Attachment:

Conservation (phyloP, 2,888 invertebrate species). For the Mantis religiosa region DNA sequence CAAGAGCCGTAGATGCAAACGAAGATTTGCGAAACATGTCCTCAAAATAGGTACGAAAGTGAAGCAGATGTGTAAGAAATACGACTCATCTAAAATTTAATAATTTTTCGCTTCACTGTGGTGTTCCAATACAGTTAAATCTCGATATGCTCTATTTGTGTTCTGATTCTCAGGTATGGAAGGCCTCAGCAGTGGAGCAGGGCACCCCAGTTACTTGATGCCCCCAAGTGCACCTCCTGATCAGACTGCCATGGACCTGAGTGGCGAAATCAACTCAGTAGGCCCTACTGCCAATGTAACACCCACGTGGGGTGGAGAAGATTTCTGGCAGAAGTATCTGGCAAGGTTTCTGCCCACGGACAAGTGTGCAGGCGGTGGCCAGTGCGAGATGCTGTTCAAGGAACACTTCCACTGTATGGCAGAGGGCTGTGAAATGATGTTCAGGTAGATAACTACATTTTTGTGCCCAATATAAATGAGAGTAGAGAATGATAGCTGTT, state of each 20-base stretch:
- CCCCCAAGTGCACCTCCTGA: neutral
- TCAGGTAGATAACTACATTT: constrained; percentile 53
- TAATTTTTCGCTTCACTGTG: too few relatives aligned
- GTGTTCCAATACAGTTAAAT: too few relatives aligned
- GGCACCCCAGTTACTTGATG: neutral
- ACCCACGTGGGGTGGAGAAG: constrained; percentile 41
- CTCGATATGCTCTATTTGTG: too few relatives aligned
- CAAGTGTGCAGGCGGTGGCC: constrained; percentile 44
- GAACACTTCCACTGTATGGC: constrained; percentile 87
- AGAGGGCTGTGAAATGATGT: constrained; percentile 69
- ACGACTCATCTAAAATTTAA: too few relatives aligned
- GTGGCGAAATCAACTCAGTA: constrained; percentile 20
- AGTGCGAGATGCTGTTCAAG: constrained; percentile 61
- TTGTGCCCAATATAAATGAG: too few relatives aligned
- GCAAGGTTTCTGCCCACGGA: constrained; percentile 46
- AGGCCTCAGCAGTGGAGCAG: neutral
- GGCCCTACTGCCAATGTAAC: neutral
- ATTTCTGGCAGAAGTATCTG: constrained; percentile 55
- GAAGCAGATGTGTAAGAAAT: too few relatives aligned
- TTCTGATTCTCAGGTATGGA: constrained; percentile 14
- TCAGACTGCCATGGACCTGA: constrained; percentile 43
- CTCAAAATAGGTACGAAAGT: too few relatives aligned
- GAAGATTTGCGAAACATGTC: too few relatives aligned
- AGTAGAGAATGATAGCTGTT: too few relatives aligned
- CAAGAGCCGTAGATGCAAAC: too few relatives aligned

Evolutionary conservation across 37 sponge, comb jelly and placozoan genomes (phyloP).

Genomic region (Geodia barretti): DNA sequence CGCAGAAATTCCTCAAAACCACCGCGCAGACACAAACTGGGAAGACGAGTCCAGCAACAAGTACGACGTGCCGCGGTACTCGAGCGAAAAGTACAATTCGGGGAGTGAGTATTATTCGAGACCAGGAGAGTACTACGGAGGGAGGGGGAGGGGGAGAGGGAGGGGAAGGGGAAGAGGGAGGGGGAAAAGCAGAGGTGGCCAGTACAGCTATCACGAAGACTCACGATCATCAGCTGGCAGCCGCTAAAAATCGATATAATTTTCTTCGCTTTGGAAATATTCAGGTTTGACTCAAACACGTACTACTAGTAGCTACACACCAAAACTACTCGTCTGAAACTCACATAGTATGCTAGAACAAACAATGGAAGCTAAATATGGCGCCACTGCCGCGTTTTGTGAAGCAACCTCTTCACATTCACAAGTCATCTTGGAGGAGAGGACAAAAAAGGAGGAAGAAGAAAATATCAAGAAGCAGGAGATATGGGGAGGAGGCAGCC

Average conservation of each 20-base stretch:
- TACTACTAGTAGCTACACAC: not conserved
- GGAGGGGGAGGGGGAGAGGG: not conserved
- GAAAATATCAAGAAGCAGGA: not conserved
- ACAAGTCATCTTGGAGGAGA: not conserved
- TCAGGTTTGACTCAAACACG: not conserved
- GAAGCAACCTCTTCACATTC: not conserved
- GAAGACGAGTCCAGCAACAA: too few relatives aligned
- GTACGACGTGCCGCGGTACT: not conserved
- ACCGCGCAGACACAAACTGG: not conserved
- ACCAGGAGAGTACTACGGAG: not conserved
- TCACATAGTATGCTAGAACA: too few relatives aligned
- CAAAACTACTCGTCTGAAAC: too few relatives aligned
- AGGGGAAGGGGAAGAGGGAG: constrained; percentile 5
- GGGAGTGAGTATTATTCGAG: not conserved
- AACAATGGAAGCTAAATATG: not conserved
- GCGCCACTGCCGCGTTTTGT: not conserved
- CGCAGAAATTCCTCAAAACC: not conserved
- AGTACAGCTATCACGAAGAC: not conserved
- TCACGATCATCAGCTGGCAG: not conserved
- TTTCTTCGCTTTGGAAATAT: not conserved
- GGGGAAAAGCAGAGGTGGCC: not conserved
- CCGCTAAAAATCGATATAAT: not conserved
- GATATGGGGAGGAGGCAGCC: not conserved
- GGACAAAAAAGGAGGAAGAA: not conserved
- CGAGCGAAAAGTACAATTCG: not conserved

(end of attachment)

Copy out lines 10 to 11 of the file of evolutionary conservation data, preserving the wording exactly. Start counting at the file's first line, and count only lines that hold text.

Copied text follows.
- GAACACTTCCACTGTATGGC: constrained; percentile 87
- AGAGGGCTGTGAAATGATGT: constrained; percentile 69